Supporting children with health and developmental difficulties to thrive at school

Year: 2016

Author: Cloney, Dan, Mundy, Lisa, Quach, Caroline, O’Connor, Meredith, Goldfeld, Sharon

Type of paper: Abstract refereed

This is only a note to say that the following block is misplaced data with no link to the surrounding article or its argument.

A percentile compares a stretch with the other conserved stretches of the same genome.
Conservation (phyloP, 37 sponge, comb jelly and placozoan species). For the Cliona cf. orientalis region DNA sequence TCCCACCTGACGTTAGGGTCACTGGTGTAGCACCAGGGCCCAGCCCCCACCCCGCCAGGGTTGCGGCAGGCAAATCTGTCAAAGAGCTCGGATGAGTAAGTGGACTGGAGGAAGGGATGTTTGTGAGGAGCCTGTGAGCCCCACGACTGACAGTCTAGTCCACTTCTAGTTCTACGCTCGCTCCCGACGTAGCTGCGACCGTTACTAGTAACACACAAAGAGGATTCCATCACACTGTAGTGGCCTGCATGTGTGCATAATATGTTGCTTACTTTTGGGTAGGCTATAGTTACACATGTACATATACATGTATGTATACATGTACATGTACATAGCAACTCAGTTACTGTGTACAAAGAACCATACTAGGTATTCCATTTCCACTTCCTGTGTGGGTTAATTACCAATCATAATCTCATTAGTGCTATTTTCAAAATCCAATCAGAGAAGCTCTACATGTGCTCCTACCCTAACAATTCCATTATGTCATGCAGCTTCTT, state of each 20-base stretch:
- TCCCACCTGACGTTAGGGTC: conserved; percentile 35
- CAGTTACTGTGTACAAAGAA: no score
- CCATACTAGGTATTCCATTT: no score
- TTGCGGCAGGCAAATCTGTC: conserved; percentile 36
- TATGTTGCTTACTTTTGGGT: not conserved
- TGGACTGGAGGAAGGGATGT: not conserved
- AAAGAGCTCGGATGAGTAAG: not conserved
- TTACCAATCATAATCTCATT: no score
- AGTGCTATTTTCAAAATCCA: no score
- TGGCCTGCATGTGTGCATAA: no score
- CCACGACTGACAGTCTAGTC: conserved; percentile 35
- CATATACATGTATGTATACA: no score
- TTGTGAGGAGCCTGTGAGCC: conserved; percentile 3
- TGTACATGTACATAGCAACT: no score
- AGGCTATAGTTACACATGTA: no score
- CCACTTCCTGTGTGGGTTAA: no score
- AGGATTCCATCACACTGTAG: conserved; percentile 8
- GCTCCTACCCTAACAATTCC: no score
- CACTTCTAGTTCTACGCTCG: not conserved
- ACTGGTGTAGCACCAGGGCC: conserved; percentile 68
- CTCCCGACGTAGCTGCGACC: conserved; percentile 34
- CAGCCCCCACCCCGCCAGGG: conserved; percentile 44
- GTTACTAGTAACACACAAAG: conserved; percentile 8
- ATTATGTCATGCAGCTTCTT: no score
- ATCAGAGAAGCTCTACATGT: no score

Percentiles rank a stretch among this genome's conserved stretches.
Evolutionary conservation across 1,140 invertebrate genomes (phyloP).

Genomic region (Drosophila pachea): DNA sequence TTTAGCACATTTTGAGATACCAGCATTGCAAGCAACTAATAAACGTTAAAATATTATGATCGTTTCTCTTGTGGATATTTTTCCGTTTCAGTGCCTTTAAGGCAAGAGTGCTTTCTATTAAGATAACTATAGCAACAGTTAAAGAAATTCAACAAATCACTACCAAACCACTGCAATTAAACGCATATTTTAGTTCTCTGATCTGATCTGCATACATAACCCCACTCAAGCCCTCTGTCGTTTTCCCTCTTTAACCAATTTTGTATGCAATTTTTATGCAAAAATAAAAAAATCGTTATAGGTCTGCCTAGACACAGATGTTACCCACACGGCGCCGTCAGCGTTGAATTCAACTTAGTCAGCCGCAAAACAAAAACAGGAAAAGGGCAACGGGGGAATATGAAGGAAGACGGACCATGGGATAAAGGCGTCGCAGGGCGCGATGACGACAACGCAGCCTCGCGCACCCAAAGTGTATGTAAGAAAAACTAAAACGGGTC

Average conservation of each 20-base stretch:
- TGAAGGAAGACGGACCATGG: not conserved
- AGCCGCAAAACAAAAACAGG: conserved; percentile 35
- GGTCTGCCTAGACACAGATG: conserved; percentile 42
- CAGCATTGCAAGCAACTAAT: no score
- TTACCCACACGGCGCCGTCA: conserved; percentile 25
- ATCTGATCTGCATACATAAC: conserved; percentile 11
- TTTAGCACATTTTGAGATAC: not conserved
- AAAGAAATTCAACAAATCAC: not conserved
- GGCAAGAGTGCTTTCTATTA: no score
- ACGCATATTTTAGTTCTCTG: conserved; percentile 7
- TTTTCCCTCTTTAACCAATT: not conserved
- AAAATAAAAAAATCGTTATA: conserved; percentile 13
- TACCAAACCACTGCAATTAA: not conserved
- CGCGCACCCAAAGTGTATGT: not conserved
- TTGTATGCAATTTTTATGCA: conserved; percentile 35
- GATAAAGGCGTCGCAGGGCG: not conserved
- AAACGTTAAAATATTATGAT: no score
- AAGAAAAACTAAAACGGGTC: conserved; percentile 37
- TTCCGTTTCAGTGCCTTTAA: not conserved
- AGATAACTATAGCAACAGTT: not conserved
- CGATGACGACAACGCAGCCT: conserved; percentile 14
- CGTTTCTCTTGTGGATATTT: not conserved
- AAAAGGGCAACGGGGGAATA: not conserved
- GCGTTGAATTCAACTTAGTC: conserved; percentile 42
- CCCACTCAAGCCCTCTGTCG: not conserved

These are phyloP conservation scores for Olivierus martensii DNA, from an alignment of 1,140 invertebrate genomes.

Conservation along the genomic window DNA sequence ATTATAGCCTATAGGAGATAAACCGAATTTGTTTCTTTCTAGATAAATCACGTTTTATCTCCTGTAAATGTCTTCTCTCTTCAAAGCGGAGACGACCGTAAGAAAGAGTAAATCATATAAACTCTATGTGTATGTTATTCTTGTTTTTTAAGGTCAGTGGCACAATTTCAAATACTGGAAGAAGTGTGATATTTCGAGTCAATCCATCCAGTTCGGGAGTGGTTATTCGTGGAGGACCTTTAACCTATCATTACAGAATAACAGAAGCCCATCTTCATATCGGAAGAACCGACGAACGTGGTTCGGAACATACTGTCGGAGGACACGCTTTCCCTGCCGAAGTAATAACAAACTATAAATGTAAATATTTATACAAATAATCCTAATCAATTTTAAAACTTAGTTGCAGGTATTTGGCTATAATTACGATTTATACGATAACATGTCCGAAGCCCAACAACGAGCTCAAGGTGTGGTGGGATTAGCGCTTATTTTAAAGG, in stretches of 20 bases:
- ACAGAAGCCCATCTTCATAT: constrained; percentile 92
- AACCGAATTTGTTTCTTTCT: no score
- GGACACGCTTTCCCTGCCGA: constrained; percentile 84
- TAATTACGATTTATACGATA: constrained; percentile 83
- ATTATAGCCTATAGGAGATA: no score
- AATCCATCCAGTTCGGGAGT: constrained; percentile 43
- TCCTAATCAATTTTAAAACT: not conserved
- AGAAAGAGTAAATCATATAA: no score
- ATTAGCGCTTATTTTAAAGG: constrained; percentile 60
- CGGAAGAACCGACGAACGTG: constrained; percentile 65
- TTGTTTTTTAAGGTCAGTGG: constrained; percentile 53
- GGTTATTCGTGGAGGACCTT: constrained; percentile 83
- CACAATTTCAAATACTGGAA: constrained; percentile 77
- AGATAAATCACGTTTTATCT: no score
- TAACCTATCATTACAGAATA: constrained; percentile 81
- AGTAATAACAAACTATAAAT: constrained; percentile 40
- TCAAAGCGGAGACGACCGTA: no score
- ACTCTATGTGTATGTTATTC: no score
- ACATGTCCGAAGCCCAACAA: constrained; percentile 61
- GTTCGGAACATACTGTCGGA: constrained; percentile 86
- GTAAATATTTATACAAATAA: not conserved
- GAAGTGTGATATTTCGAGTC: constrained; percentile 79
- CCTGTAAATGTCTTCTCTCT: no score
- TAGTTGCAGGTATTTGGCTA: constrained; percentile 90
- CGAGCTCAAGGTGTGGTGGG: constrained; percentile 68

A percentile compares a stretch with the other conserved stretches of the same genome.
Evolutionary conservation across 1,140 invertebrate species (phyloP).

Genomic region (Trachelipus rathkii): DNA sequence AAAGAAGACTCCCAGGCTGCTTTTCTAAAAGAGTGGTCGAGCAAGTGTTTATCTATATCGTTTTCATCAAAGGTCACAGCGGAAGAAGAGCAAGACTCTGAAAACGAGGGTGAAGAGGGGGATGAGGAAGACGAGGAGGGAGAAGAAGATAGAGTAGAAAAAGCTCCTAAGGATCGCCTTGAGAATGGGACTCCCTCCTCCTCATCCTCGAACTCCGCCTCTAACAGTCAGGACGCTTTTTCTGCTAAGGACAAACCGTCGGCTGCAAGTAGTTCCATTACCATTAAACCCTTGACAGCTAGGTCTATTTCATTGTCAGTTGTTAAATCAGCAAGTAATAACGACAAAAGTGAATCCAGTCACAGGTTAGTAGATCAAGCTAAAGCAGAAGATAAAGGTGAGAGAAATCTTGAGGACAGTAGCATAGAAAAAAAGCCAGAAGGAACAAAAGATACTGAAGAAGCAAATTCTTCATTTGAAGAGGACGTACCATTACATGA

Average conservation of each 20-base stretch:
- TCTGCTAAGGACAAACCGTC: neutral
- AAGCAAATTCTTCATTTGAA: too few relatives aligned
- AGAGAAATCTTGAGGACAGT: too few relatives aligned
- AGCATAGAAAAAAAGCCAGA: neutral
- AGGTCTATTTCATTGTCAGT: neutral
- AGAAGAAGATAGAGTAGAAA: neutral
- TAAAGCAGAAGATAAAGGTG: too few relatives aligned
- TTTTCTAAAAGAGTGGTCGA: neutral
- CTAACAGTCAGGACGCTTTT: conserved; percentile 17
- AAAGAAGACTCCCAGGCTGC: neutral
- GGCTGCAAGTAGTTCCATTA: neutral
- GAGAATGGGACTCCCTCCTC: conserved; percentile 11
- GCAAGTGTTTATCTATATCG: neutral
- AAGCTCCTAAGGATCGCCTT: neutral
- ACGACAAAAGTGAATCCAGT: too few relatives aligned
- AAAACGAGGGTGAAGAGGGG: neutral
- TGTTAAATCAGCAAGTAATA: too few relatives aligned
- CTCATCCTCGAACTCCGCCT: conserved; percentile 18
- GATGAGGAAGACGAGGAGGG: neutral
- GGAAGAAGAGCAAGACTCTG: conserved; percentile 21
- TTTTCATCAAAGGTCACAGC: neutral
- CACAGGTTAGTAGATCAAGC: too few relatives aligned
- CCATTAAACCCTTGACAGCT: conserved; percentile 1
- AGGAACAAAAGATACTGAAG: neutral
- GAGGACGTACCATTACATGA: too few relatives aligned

Children with additional health and developmental needs (AHDN) are at risk of experiencing disparities in their early school progress that are unnecessary and preventable. Australian estimates suggest that 4% of children have established AHDN formally recognized within the education system. Many more – around 18% or 49,873 starting school each year – experience emerging AHDN, where the child’s condition is milder, undiagnosed, or lies within diagnostic grey areas. Despite their number and the malleability of their school pathways, this latter group of children with ‘grey area’ difficulties are often ignored in research and policy, which instead tend to focus on children experiencing moderate to severe disability. Children with emerging AHDN are likely to have lower academic achievement than their peers and to have poorer wellbeing and adjustment outcomes. Health conditions can influence academic outcomes through their impact on body functions and structures (e.g. neurological functioning); activities of daily living (e.g. self-care); social participation (e.g. peer acceptance); and educational participation (e.g. school attendance). Surrounding risk and protective factors at the child, family, and service system level are also likely to influence outcomes. Many of these intervening factors are modifiable and so it is likely that children’s outcomes are readily ameliorated given appropriate support or intervention. We therefore need data on children with emerging AHDN in Australia to advocate for these children to receive the support they require to thrive at school and reach their full educational potential. This issue is particularly relevant given the Victorian Government is currently reviewing its approach to supporting children with additional needs through the Program for Students with Disabilities. This paper will use the Australian Early Development Census (AEDC) to inform this policy discussion. The AEDC is exceptional in the near-total national coverage of school entrants (2012: 96.5%, N=289,973). It provides teacher-reported information on five key domains of early child development, including physical health and wellbeing, social competence, emotional maturity, language and cognitive skills, and communication skills and general knowledge. Importantly, it also has the rare benefit of containing a validated measure of both emerging and established AHDN. Results from the AEDC will be presented examining the characteristics, support needs, and academic pathways of children with emerging AHDN. The implications for school based responses to supporting children with AHDN will be discussed, including for approaches to funding services to support children’s healthy development.